forge close relationships with the church. 4 Patronage was central to the countesses’ efforts—but patronage for these women was more than giving gifts to an ecclesiastical community. It also entailed protecting the community, intervening between the
The Piety and Patronage of the Eleventh-Century Countesses of Brittany
This article elaborates on the connection between hygiene/cleanliness and the bureaucratic control of Ethiopian immigrants in Israel. It discusses the role of stigmatisation in constructing immigrants' perceived backwardness and weakness, which necessitate guidance. The analysis also demonstrates the patronisation of immigrant women through inspection of their tidiness as mothers and housewives. The case of the Ethiopian immigrants, who began arriving in Israel at the beginning of the 1980s and still immigrate, will be used to suggest that the bureaucratic regulation of immigrants, rather than racism or cultural differentials, is behind the integration process. Moreover, the similarities between the absorption practices applied towards immigrants from Ethiopia and those from Muslim countries in the 1950s will be discussed in terms of the bureaucratic patronage over immigrants in Israel.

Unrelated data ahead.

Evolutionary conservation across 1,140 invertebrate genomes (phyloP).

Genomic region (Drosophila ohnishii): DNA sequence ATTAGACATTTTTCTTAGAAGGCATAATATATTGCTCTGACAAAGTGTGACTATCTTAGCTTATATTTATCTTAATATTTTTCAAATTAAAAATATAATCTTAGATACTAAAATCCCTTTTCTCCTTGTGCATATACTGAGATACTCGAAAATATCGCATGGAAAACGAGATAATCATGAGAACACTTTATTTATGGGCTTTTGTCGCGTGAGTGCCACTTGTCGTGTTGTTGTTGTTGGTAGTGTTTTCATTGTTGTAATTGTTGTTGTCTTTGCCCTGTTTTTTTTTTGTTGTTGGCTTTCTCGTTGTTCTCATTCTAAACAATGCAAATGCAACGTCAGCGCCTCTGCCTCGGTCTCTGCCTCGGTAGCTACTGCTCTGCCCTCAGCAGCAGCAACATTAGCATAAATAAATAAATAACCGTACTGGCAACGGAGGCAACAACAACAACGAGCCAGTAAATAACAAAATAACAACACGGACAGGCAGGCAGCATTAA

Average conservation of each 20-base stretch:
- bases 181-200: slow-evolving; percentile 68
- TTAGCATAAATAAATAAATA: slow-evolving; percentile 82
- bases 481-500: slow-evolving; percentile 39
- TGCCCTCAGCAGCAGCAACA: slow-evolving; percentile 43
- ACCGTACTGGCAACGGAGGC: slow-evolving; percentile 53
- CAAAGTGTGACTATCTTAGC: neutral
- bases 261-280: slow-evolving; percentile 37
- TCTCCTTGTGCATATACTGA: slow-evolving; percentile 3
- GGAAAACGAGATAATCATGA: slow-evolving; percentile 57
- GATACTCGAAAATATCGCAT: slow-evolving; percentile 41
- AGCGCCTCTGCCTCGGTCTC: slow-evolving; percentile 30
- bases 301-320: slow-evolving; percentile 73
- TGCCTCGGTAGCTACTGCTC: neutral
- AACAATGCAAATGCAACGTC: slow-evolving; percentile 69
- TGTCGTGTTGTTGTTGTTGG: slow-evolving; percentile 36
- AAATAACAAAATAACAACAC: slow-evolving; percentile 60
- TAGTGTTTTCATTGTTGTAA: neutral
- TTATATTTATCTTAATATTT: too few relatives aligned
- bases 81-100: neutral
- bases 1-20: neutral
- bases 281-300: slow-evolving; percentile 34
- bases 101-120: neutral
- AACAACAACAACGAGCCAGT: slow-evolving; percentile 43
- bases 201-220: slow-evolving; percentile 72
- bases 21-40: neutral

Salian Women’s Religious Patronage
performance of roles traditional to medieval queens: founding cathedrals, establishing monasteries, and making donations. They also participated in some innovative forms of church patronage, such as ensuring the return of church property acquired through
Holy Spirit … et cetera”), suggesting a more complete and formulaic original. Despite its fragmentary state, the will reveals Mafalda’s interest in religious patronage as well as her wealth. As the first queen-wife of Portugal, Mafalda had been
and defend the whole village.” 65 Parishioners venerated saints in return for the patronage they exercised on behalf of their devotees. These “holy bodies,” which performed miracles even before their solemn translation, 66 were deemed essential to